Hybrid Warfare – Challenges by Pakistan

The article was published in Strategic Thought, a Journal of National Defence University (NDU), Islamabad

Abstract

In order to achieve the political aims, the traditional means of kinetic warfare have always been supplemented by aggressive diplomacy, economic coercion, intelligence gathering, propaganda and proxy wars. A combination of all these tools is essential for a nation to achieve its political goals set out to win a war.

All through the ages technology has played a significant role in enhancing the capacity and capability of nations to win wars. The tools of modern warfare based on cyber and information technology has been transformed the nature of warfare. Social media in particular is being used subtly as well as aggressively to shape public opinion and weaken the morale of the nation. The geographical dimensions of the battlefield has been eliminated. War is now waged played in the minds of not only the opposing commanders but also in the minds of the nation. The dictum that strategy is the dialectic of opposing will is truer now than ever before. Wars can now be won without firing a single bullet.

This changed nature of warfare needs to be understood in its entirety.  While contingency plans exist in military headquarters to counter a physical invasion, there is little by way of collectively responding to the threats launched from various technogical platforms. This paper is an attempt to look into the transformation of warfighting and techniques and suggests a few policy options for the Government of Pakistan to take up the challenges of hybrid warfare and keep the national will and morale intact during the worst of times.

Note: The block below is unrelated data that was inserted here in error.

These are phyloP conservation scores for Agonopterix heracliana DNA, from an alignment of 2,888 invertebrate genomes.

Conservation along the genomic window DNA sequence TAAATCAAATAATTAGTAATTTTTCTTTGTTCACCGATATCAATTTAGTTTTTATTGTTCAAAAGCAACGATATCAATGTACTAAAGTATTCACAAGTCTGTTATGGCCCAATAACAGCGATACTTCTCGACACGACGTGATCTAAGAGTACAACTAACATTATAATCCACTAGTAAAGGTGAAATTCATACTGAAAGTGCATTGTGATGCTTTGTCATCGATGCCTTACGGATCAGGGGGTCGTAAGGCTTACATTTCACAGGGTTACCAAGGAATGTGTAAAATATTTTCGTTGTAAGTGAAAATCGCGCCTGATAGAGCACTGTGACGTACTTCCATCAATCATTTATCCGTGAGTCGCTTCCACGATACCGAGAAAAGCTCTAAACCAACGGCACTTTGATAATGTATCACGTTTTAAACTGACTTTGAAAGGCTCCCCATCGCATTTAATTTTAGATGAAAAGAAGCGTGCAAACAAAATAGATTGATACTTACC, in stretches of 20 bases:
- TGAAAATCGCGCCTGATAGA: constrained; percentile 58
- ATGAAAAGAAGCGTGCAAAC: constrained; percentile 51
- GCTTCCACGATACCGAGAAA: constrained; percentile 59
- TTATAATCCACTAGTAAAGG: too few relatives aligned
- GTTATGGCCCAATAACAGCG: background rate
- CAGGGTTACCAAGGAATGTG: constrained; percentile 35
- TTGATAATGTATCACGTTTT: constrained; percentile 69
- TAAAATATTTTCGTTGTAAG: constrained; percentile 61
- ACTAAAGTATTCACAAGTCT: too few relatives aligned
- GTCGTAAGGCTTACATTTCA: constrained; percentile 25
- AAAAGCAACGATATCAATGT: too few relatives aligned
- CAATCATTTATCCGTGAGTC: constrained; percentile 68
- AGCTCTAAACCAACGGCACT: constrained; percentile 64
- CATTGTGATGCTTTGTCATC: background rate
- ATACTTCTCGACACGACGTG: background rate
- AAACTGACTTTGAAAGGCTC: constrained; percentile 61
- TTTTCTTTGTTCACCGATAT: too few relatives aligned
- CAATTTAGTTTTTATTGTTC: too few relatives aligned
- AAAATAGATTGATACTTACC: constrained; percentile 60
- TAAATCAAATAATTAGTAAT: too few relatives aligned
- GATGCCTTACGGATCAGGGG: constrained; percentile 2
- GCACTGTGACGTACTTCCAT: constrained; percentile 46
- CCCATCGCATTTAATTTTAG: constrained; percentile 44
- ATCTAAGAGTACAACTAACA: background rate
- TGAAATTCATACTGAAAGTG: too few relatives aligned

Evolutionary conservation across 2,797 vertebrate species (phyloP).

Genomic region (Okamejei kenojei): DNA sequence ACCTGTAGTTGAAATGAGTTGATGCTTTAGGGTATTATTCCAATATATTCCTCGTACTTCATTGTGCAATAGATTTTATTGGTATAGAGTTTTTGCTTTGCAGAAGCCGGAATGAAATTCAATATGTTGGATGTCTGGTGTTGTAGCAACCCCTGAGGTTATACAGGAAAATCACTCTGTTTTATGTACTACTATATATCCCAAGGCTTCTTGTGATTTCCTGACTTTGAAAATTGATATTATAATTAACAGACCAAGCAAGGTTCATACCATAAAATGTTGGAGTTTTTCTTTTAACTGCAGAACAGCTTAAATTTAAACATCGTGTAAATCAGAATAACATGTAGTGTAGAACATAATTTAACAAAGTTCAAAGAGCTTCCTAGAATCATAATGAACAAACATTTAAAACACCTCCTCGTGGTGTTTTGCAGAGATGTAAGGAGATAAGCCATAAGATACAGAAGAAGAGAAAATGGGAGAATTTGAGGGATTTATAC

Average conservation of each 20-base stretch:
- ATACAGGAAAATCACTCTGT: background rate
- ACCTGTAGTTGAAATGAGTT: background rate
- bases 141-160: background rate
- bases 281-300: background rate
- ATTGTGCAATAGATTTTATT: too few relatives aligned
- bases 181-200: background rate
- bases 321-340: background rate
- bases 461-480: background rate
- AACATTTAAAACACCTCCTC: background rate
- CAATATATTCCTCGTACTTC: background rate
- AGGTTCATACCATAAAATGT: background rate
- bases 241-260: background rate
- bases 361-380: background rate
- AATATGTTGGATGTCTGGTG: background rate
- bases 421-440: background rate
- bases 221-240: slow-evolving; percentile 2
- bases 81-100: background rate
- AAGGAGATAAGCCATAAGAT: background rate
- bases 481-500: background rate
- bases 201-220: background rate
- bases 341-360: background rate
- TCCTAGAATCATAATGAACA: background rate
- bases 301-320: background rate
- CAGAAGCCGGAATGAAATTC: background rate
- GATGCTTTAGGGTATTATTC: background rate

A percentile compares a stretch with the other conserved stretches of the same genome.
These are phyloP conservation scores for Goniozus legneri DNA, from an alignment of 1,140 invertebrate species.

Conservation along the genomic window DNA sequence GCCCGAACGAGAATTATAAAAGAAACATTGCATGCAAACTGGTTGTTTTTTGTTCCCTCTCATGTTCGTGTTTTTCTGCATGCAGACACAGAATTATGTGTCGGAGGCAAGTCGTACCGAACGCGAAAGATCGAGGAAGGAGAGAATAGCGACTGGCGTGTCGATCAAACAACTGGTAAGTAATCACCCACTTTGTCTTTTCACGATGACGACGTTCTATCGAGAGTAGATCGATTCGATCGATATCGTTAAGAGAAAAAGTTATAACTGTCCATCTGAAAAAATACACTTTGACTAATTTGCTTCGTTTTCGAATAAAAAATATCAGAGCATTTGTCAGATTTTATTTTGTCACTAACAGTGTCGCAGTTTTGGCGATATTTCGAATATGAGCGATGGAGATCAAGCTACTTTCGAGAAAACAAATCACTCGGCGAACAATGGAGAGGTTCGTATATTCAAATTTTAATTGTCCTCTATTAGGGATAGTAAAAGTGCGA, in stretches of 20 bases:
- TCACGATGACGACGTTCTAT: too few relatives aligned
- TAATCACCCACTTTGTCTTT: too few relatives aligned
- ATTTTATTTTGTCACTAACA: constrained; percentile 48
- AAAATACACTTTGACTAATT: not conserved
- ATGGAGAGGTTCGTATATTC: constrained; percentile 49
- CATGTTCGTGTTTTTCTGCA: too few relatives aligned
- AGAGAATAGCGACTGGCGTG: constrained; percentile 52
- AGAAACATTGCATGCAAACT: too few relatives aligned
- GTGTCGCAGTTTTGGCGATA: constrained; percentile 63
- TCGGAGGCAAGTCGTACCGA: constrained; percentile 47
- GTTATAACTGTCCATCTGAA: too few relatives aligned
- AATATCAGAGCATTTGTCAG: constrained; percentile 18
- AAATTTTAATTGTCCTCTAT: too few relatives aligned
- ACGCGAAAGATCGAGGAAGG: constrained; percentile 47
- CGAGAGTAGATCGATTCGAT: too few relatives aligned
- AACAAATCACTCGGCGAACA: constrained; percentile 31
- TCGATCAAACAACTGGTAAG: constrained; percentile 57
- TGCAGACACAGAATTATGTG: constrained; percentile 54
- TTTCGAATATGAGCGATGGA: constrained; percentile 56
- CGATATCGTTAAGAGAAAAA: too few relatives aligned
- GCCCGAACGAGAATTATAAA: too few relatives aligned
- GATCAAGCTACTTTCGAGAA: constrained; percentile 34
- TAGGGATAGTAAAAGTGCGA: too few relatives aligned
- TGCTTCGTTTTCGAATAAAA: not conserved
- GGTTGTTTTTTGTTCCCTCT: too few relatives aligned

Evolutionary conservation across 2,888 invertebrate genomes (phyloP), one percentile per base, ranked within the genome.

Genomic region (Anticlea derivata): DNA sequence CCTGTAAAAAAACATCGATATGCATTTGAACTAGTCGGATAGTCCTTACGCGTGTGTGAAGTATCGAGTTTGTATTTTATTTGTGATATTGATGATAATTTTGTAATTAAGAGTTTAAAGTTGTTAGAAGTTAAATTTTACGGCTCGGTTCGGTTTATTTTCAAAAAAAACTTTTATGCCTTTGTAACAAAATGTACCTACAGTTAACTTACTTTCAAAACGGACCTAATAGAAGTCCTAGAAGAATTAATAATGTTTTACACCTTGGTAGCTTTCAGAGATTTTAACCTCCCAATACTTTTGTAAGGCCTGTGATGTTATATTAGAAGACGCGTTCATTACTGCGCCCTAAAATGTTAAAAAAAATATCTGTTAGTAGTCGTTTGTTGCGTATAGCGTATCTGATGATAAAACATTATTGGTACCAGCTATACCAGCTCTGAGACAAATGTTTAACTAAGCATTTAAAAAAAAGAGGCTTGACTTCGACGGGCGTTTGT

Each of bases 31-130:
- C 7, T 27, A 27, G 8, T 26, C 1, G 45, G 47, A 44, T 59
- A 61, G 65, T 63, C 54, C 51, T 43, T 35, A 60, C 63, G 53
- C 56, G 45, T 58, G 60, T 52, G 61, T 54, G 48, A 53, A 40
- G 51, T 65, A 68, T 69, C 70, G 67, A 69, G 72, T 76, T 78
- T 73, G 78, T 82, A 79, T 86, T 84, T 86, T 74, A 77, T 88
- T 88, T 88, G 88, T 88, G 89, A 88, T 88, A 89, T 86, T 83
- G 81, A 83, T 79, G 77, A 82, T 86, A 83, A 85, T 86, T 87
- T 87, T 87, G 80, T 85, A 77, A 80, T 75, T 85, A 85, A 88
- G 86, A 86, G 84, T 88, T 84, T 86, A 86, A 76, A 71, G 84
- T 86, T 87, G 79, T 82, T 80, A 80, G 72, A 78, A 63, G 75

Keywords: Cyber warfare, social media, propaganda, national will, morale and public opinion.

*The author is the Associate Dean of the Centre for International Peace & Stability (CIPS), National University of Sciences & Technology (NUST) Islamabad and the co-author holds an MS in peace & conflict studies from CIPS.

Introduction

As per famous military sage Karl von Clausewitz, war is the extension of policy by other means. In order to fulfil a policy objective, kinetic means of warfare have always been supplemented by diplomatic pressure and economic coercion; intelligence gathering and propaganda; espionage and proxy wars. A balanced combination of all these means and other traits and characteristics such as the quality of leadership and the resilience of a nation in adversity; and the economic and political standing of a nation and internal stability are instrumental in leading to the successful culmination of the war effort.

Ever since the Stone Age, technology and scientific innovation have played an important role in ushering in successive waves of revolution in military affairs. These scientific discoveries have increased the power potential of nations manifold through the introduction such revolutionary means of conducting warfare such as gun powder; wind, steam and fossil fuel energy to propel battleships and battle tanks; and nuclear power to cause widespread death and destruction. Technology is now moving at a phenomenal speed to bring about fundamental changes in the nature of warfare. The theatre of warfare has drastically expanded from its pre-established definitions due to the introduction of ‘virtual’ battle spaces. The discourse on warfare is now more technologically driven than before. It has become elusive in character and is marked by the creation of abstract settings and use of multiple means of power to establish supremacy and achieve the political goals. This has led to the elimination of physical barriers and has empowered hidden forces that can manoeuvre and defeat the adversary without fighting an actual battle. It has become a mind game and Andre Beufre’s famous dictum that strategy is the dialectic of opposing wills has now become the absolute truth.